“On other nights, what do we eat?”  This he could handle.  It was not a recitation; it was just a question.

            “Bread and matzah.”

            “But what do we eat tonight?”

            “Only matzah.” 

             As the Seder continued and drowned out our voices, I hugged him, feeling that familiar racing heartbeat that was beginning to slow.  “You did it, Zach.  You said it.”  I wanted him to know we hadn’t moved forward at our speed; that we had given him space and he had done a good job.

            But we hadn’t really.  The world moves on past our sensitive child.  He is not shy, and he will talk to almost any stranger.  But groups overwhelm him by their very nature, and anytime he feels put on the spot, he recoils into himself.  And there is precious little I can do to help him.

Moral minority?

This one is for Catherine.


            Here in the UK, we get American television programs after a bit of lag time, so I must say the writers’ strike has had less of an effect on my television watching habits than it might have.  I am just now getting to watch the one and only season of Studio 60, and since I have enough energy for about 2 hours of TV watching a week, that one season seems to be sustaining me quite well.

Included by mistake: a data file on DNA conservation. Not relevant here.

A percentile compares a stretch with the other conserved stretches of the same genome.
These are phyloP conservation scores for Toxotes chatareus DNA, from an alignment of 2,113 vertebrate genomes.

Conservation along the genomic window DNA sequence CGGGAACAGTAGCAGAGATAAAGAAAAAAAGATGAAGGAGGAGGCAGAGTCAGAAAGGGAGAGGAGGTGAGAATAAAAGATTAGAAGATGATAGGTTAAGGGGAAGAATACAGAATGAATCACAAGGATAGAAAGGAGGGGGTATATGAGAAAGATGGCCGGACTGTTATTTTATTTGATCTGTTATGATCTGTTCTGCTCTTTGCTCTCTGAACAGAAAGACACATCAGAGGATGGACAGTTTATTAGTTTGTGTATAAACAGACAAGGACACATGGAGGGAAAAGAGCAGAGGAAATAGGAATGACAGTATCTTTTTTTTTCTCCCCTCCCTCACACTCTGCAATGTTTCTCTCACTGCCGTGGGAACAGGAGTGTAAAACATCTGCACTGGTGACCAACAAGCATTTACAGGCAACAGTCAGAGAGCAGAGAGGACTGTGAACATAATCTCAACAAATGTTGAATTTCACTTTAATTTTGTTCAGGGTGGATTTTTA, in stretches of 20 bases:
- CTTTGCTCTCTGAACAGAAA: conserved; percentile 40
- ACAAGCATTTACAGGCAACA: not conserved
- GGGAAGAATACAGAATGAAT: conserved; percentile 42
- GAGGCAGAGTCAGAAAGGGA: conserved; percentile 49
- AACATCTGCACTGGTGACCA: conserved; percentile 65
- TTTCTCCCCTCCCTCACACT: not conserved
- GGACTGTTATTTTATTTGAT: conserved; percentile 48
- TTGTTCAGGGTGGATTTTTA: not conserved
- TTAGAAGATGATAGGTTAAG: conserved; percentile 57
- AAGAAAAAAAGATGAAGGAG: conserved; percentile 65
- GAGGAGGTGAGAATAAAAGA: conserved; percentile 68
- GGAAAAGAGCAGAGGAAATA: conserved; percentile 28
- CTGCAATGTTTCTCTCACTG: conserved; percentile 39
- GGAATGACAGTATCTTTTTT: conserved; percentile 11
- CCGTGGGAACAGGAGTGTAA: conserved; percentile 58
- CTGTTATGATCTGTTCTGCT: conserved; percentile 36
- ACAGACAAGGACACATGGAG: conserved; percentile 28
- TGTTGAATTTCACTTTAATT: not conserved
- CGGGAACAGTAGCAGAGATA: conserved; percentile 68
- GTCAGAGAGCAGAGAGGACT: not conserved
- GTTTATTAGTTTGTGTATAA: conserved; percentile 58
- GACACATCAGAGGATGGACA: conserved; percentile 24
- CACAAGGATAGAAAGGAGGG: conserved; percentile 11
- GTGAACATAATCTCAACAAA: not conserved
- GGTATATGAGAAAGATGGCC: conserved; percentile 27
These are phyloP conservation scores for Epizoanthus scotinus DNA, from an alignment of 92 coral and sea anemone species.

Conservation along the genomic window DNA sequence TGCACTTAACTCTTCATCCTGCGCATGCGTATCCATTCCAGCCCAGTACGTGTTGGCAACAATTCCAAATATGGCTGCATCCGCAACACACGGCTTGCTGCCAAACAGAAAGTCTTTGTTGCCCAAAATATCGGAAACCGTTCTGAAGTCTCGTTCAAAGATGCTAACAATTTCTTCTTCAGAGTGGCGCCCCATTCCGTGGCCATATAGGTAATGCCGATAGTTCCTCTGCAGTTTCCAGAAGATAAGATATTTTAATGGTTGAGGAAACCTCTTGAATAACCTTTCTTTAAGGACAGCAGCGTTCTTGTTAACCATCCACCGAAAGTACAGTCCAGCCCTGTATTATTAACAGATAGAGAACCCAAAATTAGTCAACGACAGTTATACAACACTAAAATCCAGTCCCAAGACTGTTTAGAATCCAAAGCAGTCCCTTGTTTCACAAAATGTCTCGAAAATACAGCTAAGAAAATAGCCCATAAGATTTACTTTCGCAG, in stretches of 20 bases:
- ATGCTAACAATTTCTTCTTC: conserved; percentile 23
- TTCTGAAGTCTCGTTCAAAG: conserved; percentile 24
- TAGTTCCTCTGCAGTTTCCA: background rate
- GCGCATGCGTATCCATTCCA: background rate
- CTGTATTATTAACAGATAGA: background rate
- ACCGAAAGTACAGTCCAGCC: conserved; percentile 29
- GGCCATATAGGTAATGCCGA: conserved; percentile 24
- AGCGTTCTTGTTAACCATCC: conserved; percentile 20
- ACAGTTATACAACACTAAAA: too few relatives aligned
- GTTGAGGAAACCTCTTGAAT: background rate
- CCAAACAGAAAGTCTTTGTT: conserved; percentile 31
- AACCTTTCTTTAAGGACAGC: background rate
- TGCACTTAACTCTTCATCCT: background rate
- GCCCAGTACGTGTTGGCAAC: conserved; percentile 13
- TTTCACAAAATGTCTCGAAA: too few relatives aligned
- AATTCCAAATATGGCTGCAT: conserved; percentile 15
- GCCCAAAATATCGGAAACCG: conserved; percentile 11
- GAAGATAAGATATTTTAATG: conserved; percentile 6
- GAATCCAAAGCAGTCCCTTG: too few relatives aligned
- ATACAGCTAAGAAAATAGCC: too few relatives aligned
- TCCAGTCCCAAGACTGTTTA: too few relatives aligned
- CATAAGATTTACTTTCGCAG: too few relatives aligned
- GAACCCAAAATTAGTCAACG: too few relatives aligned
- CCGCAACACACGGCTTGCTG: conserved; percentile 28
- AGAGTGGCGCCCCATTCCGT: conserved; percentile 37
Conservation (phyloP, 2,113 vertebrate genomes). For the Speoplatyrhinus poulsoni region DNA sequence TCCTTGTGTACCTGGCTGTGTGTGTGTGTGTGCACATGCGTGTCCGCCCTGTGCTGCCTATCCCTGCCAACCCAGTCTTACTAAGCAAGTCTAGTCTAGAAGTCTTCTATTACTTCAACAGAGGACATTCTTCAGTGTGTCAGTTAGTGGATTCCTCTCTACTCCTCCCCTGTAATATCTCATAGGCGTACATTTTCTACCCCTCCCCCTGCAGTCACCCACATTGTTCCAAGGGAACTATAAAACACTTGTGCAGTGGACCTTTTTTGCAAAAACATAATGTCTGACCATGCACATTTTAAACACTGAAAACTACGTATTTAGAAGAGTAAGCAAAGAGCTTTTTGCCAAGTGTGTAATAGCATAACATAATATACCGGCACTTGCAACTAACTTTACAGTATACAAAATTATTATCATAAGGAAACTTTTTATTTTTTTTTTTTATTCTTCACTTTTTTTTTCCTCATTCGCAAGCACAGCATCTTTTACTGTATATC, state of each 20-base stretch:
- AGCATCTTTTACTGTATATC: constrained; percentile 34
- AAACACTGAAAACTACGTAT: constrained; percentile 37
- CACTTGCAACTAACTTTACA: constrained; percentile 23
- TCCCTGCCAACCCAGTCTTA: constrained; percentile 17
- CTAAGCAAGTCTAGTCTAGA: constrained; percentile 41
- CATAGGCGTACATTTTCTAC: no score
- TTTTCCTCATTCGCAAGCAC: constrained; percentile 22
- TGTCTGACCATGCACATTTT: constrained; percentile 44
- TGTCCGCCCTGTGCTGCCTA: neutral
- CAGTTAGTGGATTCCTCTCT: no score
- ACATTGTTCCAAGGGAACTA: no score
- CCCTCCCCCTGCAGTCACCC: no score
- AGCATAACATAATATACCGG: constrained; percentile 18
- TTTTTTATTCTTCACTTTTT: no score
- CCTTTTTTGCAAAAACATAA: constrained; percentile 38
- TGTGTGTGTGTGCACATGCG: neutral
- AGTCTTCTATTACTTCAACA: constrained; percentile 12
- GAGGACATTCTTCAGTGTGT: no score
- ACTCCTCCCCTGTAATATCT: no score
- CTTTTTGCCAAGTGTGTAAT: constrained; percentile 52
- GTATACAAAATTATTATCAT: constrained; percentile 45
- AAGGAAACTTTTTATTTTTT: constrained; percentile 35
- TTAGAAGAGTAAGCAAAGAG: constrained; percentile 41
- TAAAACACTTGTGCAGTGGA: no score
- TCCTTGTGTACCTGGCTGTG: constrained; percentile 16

I can’t help it.  Bradley Whitford rocks my world.

            Despite the fact that the producers seemed determined to pack four season’s worth of developments into one season’s worth of shows, Studio 60 has some mighty fine, mighty smart writing.  Smart like The West Wing.  Smart like Sports Night.  Anyone notice a trend, here?

            I am a sucker for smart writing and good timing, which is why there is one line from the series that has stuck in my head.  Harriet, the devout Christian/late night comedienne, is arguing with her producer/ex-boyfriend, Matt, a more-or-less secular Jew.  These two characters are meant to represent the religious divide in America, yet, Harriet tells Matt, she does not even know who the two sides of that divide are and why they seem to hate each other so much.

            “Your side hates my side,” Matt tells her, “because you think we think you’re stupid.  Our side hates your side because we think you’re stupid.”

            That about sums it up, right?  The non-believer intellectuals think the believers are morons being led about by the nose.  The believing moral folk think the non-believers are soulless heathens standing on the edge of the precipice, about to fall into a pit in which they will burn in hell for eternity and into which they just might pull all of America if we’re not careful.  That is the divide, right?